A staple of Shaker cooking is Boiled Cider - they cook it down into a thick, sweet-tart syrup which is then used as a topping and as an ingredient in sweet and savory dishes. Boil a gallon of cider down even farther, and you have 20 oz. of cider jelly. NOthing else added - no pectin, no sugar, no nothing.

                        2. I actually use one-piece lids, like ordinary screw-on lids. In fact, I frequently re-use the jars and tops from the organic peanut butter I buy, since I buy so much of it. Never used wax.

                          I usually wash the jars and lids, then dry them in a warm oven. Fill while jam/jelly and jars are still hot, put lids on. Usually I do a boiling water bath, but not always. The jars always seal properly (you can tell because the center of the lid becomes concave). Been doing this for 3 or 4 years now, haven't killed anyone yet!

                          2 Replies
                          1. re: Kagey

                            The USDA considers paraffin unsafe as a sealing method because bacteria can penetrate the seal. What Kagey is advocating is not reliable either as the manufacturers of the lids don't recommend reusing them. They might seal, they might not. Do you really want to risk having to throw out the jam after all that trouble & expense? I wouldn't say that the fact you have not yet killed anybody is a great recommendation for a canning method. Ball/Kerr two part lids are not expensive and the rings are reusable. The U of Georgia has a great website with detailed information for preserving different kinds of food.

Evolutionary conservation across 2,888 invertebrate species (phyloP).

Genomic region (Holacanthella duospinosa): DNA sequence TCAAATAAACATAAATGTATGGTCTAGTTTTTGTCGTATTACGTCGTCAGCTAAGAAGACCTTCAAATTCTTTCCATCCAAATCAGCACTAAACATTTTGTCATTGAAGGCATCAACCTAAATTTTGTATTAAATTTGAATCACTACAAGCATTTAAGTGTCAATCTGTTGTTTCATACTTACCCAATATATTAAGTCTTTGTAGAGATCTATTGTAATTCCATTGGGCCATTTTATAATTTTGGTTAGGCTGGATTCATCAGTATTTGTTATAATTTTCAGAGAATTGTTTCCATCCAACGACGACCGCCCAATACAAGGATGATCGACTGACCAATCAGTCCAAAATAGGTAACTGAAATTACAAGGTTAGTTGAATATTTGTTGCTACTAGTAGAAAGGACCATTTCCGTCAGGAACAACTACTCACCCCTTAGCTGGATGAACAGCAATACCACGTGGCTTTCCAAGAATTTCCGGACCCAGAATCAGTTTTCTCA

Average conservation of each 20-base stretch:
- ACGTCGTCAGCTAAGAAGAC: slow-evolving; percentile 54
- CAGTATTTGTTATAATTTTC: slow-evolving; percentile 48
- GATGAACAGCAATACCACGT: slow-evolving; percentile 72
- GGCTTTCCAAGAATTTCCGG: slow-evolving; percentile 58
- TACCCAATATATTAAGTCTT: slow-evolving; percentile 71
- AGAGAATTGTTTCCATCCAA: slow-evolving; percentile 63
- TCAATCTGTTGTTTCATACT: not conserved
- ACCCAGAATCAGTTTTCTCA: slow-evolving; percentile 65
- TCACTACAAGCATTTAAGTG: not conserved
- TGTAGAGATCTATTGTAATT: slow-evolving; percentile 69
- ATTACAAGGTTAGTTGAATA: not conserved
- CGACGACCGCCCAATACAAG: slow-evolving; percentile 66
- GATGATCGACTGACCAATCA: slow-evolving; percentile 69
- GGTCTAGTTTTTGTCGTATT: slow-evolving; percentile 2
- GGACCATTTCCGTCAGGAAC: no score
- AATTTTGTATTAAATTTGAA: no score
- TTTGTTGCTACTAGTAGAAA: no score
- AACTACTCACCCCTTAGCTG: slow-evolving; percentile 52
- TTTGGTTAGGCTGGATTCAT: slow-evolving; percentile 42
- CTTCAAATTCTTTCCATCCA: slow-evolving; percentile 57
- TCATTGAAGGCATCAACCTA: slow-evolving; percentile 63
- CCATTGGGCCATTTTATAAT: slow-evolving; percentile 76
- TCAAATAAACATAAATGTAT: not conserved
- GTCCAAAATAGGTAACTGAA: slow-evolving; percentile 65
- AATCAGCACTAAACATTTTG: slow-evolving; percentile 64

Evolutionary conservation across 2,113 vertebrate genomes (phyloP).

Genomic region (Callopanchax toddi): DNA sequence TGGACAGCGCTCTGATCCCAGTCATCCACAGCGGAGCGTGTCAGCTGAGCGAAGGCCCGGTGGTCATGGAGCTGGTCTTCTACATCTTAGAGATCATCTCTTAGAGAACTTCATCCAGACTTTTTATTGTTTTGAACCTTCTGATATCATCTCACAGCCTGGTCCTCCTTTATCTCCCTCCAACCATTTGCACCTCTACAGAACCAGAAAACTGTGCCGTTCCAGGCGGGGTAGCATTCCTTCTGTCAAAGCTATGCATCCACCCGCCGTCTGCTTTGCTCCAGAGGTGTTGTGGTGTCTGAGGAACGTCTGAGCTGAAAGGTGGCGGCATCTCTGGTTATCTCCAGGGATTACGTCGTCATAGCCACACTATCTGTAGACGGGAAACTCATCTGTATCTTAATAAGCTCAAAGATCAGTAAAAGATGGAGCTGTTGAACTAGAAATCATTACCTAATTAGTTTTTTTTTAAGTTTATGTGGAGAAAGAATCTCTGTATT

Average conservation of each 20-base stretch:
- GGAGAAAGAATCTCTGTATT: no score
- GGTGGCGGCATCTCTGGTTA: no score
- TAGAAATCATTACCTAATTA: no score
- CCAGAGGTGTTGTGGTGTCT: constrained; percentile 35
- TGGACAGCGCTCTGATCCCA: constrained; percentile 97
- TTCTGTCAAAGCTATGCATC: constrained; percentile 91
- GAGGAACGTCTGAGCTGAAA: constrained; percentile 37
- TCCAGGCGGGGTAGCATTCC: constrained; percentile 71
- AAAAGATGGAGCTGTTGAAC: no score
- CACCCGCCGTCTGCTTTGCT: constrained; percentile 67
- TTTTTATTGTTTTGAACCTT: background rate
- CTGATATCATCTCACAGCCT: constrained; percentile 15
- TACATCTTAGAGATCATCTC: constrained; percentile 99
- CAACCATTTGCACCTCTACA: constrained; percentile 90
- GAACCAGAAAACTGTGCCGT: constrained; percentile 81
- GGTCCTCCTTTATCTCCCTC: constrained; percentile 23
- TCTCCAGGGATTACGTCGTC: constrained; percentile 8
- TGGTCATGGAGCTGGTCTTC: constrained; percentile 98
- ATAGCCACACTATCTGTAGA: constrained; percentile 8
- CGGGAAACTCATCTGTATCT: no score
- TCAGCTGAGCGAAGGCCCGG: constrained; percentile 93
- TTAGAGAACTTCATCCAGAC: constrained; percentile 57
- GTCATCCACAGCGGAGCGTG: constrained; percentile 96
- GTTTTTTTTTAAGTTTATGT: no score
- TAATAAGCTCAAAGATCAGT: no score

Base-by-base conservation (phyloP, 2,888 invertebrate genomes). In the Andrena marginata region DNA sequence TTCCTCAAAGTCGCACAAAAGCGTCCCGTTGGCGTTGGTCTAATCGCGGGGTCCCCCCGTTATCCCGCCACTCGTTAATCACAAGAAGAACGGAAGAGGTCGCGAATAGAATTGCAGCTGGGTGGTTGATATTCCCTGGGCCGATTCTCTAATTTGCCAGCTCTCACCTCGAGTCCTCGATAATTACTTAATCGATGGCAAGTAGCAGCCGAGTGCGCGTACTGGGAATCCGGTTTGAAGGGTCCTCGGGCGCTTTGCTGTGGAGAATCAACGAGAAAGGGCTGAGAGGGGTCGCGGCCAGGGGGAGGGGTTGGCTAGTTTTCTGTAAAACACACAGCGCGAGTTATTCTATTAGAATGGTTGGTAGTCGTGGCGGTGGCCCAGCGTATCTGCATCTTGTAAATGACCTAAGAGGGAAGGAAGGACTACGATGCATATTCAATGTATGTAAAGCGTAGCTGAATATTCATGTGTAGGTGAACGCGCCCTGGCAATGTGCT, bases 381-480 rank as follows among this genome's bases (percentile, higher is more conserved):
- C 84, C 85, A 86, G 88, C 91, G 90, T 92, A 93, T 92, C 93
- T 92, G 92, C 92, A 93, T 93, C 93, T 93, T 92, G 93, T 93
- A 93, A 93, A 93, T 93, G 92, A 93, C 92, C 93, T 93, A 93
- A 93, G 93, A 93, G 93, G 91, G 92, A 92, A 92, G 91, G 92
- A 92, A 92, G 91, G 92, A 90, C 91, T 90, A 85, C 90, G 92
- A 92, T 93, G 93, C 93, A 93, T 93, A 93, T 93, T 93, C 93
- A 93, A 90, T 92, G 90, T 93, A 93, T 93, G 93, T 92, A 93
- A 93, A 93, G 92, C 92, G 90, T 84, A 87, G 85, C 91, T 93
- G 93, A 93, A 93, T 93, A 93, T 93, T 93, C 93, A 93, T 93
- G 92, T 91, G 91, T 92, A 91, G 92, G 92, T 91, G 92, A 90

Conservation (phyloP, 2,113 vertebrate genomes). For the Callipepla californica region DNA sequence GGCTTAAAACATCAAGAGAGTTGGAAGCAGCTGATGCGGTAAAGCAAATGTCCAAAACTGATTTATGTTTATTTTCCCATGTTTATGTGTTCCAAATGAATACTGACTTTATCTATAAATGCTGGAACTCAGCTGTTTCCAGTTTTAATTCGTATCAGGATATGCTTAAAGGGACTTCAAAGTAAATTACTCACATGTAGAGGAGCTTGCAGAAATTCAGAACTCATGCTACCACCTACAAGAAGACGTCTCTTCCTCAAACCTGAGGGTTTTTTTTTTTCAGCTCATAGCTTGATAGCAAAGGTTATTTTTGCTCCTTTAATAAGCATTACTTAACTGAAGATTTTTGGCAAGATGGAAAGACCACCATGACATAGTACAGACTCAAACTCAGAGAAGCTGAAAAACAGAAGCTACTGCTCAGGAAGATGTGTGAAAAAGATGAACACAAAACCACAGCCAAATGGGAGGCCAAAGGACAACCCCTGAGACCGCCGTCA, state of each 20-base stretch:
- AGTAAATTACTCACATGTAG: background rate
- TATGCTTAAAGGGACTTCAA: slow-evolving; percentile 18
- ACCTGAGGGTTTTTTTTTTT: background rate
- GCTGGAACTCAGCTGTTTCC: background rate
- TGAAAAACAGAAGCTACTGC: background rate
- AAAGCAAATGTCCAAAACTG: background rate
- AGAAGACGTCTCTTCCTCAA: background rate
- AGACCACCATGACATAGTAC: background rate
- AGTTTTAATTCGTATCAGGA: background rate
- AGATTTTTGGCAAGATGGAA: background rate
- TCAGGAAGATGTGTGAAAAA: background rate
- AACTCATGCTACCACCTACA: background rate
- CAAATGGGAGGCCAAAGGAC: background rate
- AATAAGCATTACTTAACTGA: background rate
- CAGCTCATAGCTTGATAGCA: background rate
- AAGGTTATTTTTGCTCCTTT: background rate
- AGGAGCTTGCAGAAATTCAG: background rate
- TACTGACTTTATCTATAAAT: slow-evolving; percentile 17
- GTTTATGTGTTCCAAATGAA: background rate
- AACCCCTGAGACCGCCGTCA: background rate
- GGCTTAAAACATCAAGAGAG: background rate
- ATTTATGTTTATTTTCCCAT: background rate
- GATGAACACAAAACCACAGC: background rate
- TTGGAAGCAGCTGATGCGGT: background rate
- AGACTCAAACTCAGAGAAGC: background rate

http://www.uga.edu/nchfp/

                            1. re: Kagey

                              While zippy2u is correct that the USDA does not recommend the repurposing of commercial bottles/jars/lids - after some searching on the internet I've found that this is a VERY common practice in many eastern european and smaller countries in the East which have issues getting new supplies of lids. it also has to be said that the USDA has not done a new intesive study of lids in a long time (1o years at least) as they also do not mention any of the new three peice lids which are proving to be just as reliable if not more so than the ball/kerr/BH&G two piece lids and they can be reused up to 10 times I'm told.

                            2. How do you plan to store these jars - pantry (room temp), fridge or freezer?

                              For the pantry, I would suggest hot water bath canning is more reliable, especially with new jars and lids. Also, you don't need to fuss with the wax.

                              Reading through this thread, there's the debate about modern canning methods versus what grandmother used to do. For apple cider, the issue may not be apparent since apples and the cider is acidic (low pH) so the risk with botulism is lower than if you were canning a bounty of salmon.

                              4 Replies
                              1. re: dave_c

                                this is actual a really old thread of mine. I just do the hot water bath now and it works great. I do store in the pantry and it seems fine. I asked my mom about this too which I should have done in the first place. She has used the hot water bath method for years now. I guess I just remembered the wax from when I was a kid. Back in the day, she canned a lot more than I did, but it was always jellies and jams, so nothing terribly risky. In fact, she still has jars of jam from 10 years ago and it's still fine! amazing. she did test it on herself first before serving to guests though...hahah

                                1. re: Scirocco

                                  Dang, I fell into the trap of replying to an old question.

                                  However, Thanks for the update!

                                  lol! Tested on herself before serving to guest. :-)

                                  1. re: dave_c

                                    hahhaa - don't feel bad - I've done it too! :-)

                                    1. re: dave_c

                                      But the thing is, it's a "new" topic to a whole lot of new people .... I never feel bad about resurrecting a topic if it is timely